ideological mentor of political reform who has spent so much time, effort
and energy on reformatting the centres of influence (trimming the powers of
the president, which post could be won by [opposition leader Viktor]
Yushchenko, and strengthening the roles of the prime minister and
parliament) is quite unlikely to agree to being given the role of watching
from the sidelines. And Medvedchuk is not likely to calmly watch as
presidential powers slowly trickle over to prime minister Yanukovych.
Therefore, Yanukovych's dismissal is, if not a question of life or death, at
the very least, is a question of the utmost importance.
The task, which is meant to "burn" Yanukovych, is being prepared in the very
best traditions of political tricks. In the beginning, representatives of
the United Social Democratic Party of Ukraine [USDPU, of Medvedchuk] started
talking about the current prime minister as the "candidate from the
incumbent powers" (we recall comments by [USDPU parliamentary faction
leader] Leonid Kravchuk).
The next move can be forecast. One should expect that behind outward, public
(apparently sincere) support, pressure will be put on Mr Yanukovych and work
planned to discredit him will be carried out (encouraged). The exacerbation
of relations is most likely to be in the month of May.
The most primitive way to explain the departure of the "single candidate
from the majority" from the post of prime minister - is to announce, for
example, "democratic" approaches to holding the presidential campaign. A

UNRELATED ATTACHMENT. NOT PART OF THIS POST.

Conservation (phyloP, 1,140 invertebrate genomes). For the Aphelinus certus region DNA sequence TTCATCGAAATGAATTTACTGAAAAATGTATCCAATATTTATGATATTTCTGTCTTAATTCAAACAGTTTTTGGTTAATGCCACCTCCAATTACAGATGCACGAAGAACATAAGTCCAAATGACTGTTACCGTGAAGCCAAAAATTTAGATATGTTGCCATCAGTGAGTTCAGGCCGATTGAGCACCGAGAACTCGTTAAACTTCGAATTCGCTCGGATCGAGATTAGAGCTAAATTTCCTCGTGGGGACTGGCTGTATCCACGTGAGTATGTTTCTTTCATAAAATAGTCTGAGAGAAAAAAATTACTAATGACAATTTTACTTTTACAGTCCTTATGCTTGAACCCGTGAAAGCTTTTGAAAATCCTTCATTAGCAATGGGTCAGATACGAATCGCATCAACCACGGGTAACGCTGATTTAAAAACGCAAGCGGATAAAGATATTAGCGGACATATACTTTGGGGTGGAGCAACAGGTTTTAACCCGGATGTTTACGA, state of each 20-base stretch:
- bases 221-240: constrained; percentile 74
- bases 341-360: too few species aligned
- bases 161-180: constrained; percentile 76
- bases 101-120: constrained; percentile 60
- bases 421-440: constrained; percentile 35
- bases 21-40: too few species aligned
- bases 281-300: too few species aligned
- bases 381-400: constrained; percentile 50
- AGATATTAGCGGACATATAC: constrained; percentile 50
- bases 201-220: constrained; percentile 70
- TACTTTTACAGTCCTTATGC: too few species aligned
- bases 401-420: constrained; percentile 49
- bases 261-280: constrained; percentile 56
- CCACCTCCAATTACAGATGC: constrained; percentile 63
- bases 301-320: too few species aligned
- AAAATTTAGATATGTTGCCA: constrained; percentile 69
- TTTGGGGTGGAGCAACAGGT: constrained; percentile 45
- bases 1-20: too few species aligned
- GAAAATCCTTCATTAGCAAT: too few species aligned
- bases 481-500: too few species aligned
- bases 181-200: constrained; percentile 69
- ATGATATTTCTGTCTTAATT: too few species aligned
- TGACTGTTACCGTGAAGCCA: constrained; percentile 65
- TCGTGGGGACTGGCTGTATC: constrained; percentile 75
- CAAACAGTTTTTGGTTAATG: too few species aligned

fair game. Fair powers-that-be. The principled President [Leonid] Kuchma,
who declines to interfere in the campaign (let them compete, lads!). The
West will simply applaud such refinement. Perhaps they will even believe in
the "not using administrative resources or positions".
It is not even worth bothering about just who Viktor Medvedchuk will push
into the prime minister's chair. It will be a figure loyal to the USDPU or a
cleanly "technical" figure, who will have the chance to be prime minister
until 2006. "The lucky one" could turn out to be Transport Minister Heorhiy
Kyrpa or Defence Minister [Yevhen] Marchuk.
In this way, Viktor Medvedchuk will get the chance to demonstrate "flying
like an ace", taking the main opponents (that is, those from Donetsk) out of
the government, while at the same time "hanging" the next president (whoever
he may be).
According to information to which Glavred is privy, there has already been a
conversation between Viktor Medvedchuk and Serhiy Kivalov concerning the
Odessa constituency which is to be freed up. Truthfully, the CEC manager has
not yet sent in his official request to withdraw his MP authorities. And
there is reason to believe he will "drag out" this procedure for as long as
possible. Then the CEC will announce a date for an election in constituency
No 136 (in August-September).
And then the presidential election is just around the corner. Medvedchuk
will quietly enter parliament, while at the same time creating a
"pro-authorities" majority under his protege. And from within the
parliament, he will carry out the celebrated "anti-crisis actions", directed
Leonid Kuchma has no place in this. But...[ellipsis as published] Is
everything as smooth as butter? At first glance it looks just so. But in a
few Donetsk headquarters serious work is already under way to keep in hand
that which they have gripped and keep tasting that which they have tried.
There are three ways to go:
run and fall before the president's knees, so that he, with a pointing
finger, "will not allow...[ellipsis as published]";
agree with the opposition on supporting the prime minister, if the question
of his dismissal is raised; and
ignore political reform.
The question of their future will be decided on what the "Donetsk people"
What partners does Medvedchuk have? If you play "in the dark", many. If card
after card is displayed, then aside from the USDPU faction and 20 or so
close MPs, he will have no-one to lean on. What to do? That's right. Another
crisis. By the way, how is the weather on Tuzla?